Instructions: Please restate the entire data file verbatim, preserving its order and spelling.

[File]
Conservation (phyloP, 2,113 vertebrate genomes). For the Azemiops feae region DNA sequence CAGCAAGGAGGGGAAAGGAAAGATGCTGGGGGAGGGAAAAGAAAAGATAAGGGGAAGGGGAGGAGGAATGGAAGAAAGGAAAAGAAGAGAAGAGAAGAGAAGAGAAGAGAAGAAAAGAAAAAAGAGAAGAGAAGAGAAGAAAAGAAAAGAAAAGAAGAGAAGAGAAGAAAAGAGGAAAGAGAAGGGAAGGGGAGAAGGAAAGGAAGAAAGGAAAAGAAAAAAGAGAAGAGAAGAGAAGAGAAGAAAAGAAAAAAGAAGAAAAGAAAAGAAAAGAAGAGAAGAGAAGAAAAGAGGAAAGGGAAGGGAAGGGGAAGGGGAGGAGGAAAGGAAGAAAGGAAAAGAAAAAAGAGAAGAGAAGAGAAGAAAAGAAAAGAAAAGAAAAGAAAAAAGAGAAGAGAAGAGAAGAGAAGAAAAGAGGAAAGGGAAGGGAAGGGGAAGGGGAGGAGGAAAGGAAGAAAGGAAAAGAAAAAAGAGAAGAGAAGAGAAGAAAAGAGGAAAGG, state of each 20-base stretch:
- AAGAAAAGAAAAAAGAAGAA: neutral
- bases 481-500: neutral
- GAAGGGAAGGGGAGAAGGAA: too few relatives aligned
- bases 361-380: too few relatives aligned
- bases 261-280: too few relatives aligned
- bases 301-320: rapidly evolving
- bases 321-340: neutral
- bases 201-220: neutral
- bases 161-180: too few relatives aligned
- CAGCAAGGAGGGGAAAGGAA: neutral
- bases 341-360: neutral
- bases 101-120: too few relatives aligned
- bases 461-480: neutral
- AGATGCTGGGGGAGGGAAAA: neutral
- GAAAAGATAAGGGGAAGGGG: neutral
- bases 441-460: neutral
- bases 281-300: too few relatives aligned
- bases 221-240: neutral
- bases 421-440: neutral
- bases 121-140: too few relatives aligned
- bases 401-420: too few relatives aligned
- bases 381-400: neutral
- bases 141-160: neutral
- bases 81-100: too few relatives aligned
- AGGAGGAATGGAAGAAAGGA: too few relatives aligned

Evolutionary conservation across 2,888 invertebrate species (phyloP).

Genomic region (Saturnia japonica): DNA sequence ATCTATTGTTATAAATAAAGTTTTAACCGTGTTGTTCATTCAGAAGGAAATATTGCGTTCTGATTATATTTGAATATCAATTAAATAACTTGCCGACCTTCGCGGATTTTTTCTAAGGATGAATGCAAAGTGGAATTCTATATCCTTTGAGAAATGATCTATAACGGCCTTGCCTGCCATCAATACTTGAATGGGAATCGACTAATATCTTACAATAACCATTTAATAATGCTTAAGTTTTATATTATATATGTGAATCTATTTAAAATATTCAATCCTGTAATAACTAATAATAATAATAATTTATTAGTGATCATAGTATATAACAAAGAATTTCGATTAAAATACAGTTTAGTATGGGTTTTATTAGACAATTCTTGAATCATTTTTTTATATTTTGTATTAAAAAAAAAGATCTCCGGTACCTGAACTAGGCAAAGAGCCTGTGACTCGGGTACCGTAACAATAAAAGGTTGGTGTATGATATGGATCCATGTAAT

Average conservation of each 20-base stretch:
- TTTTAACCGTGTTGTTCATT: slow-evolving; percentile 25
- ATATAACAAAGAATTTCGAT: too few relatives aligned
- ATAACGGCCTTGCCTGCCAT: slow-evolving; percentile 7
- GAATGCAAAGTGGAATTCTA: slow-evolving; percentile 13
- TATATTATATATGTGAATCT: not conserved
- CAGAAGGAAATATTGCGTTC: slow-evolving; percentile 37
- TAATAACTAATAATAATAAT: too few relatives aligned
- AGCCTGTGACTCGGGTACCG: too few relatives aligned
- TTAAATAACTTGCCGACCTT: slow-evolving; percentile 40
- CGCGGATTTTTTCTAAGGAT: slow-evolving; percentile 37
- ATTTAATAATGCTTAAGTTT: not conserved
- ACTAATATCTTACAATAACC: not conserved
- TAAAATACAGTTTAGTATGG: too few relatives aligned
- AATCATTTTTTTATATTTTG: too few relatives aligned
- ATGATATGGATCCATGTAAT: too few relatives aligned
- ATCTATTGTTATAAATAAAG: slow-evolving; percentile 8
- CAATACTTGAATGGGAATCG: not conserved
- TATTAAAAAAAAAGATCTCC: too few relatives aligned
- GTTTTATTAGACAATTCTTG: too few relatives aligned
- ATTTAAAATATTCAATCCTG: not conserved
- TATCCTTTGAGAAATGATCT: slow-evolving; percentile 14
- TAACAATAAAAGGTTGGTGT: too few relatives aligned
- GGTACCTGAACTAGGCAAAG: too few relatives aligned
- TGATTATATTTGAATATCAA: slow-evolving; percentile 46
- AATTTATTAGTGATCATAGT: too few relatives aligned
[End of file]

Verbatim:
Conservation (phyloP, 2,113 vertebrate genomes). For the Azemiops feae region DNA sequence CAGCAAGGAGGGGAAAGGAAAGATGCTGGGGGAGGGAAAAGAAAAGATAAGGGGAAGGGGAGGAGGAATGGAAGAAAGGAAAAGAAGAGAAGAGAAGAGAAGAGAAGAGAAGAAAAGAAAAAAGAGAAGAGAAGAGAAGAAAAGAAAAGAAAAGAAGAGAAGAGAAGAAAAGAGGAAAGAGAAGGGAAGGGGAGAAGGAAAGGAAGAAAGGAAAAGAAAAAAGAGAAGAGAAGAGAAGAGAAGAAAAGAAAAAAGAAGAAAAGAAAAGAAAAGAAGAGAAGAGAAGAAAAGAGGAAAGGGAAGGGAAGGGGAAGGGGAGGAGGAAAGGAAGAAAGGAAAAGAAAAAAGAGAAGAGAAGAGAAGAAAAGAAAAGAAAAGAAAAGAAAAAAGAGAAGAGAAGAGAAGAGAAGAAAAGAGGAAAGGGAAGGGAAGGGGAAGGGGAGGAGGAAAGGAAGAAAGGAAAAGAAAAAAGAGAAGAGAAGAGAAGAAAAGAGGAAAGG, state of each 20-base stretch:
- AAGAAAAGAAAAAAGAAGAA: neutral
- bases 481-500: neutral
- GAAGGGAAGGGGAGAAGGAA: too few relatives aligned
- bases 361-380: too few relatives aligned
- bases 261-280: too few relatives aligned
- bases 301-320: rapidly evolving
- bases 321-340: neutral
- bases 201-220: neutral
- bases 161-180: too few relatives aligned
- CAGCAAGGAGGGGAAAGGAA: neutral
- bases 341-360: neutral
- bases 101-120: too few relatives aligned
- bases 461-480: neutral
- AGATGCTGGGGGAGGGAAAA: neutral
- GAAAAGATAAGGGGAAGGGG: neutral
- bases 441-460: neutral
- bases 281-300: too few relatives aligned
- bases 221-240: neutral
- bases 421-440: neutral
- bases 121-140: too few relatives aligned
- bases 401-420: too few relatives aligned
- bases 381-400: neutral
- bases 141-160: neutral
- bases 81-100: too few relatives aligned
- AGGAGGAATGGAAGAAAGGA: too few relatives aligned

Evolutionary conservation across 2,888 invertebrate species (phyloP).

Genomic region (Saturnia japonica): DNA sequence ATCTATTGTTATAAATAAAGTTTTAACCGTGTTGTTCATTCAGAAGGAAATATTGCGTTCTGATTATATTTGAATATCAATTAAATAACTTGCCGACCTTCGCGGATTTTTTCTAAGGATGAATGCAAAGTGGAATTCTATATCCTTTGAGAAATGATCTATAACGGCCTTGCCTGCCATCAATACTTGAATGGGAATCGACTAATATCTTACAATAACCATTTAATAATGCTTAAGTTTTATATTATATATGTGAATCTATTTAAAATATTCAATCCTGTAATAACTAATAATAATAATAATTTATTAGTGATCATAGTATATAACAAAGAATTTCGATTAAAATACAGTTTAGTATGGGTTTTATTAGACAATTCTTGAATCATTTTTTTATATTTTGTATTAAAAAAAAAGATCTCCGGTACCTGAACTAGGCAAAGAGCCTGTGACTCGGGTACCGTAACAATAAAAGGTTGGTGTATGATATGGATCCATGTAAT

Average conservation of each 20-base stretch:
- TTTTAACCGTGTTGTTCATT: slow-evolving; percentile 25
- ATATAACAAAGAATTTCGAT: too few relatives aligned
- ATAACGGCCTTGCCTGCCAT: slow-evolving; percentile 7
- GAATGCAAAGTGGAATTCTA: slow-evolving; percentile 13
- TATATTATATATGTGAATCT: not conserved
- CAGAAGGAAATATTGCGTTC: slow-evolving; percentile 37
- TAATAACTAATAATAATAAT: too few relatives aligned
- AGCCTGTGACTCGGGTACCG: too few relatives aligned
- TTAAATAACTTGCCGACCTT: slow-evolving; percentile 40
- CGCGGATTTTTTCTAAGGAT: slow-evolving; percentile 37
- ATTTAATAATGCTTAAGTTT: not conserved
- ACTAATATCTTACAATAACC: not conserved
- TAAAATACAGTTTAGTATGG: too few relatives aligned
- AATCATTTTTTTATATTTTG: too few relatives aligned
- ATGATATGGATCCATGTAAT: too few relatives aligned
- ATCTATTGTTATAAATAAAG: slow-evolving; percentile 8
- CAATACTTGAATGGGAATCG: not conserved
- TATTAAAAAAAAAGATCTCC: too few relatives aligned
- GTTTTATTAGACAATTCTTG: too few relatives aligned
- ATTTAAAATATTCAATCCTG: not conserved
- TATCCTTTGAGAAATGATCT: slow-evolving; percentile 14
- TAACAATAAAAGGTTGGTGT: too few relatives aligned
- GGTACCTGAACTAGGCAAAG: too few relatives aligned
- TGATTATATTTGAATATCAA: slow-evolving; percentile 46
- AATTTATTAGTGATCATAGT: too few relatives aligned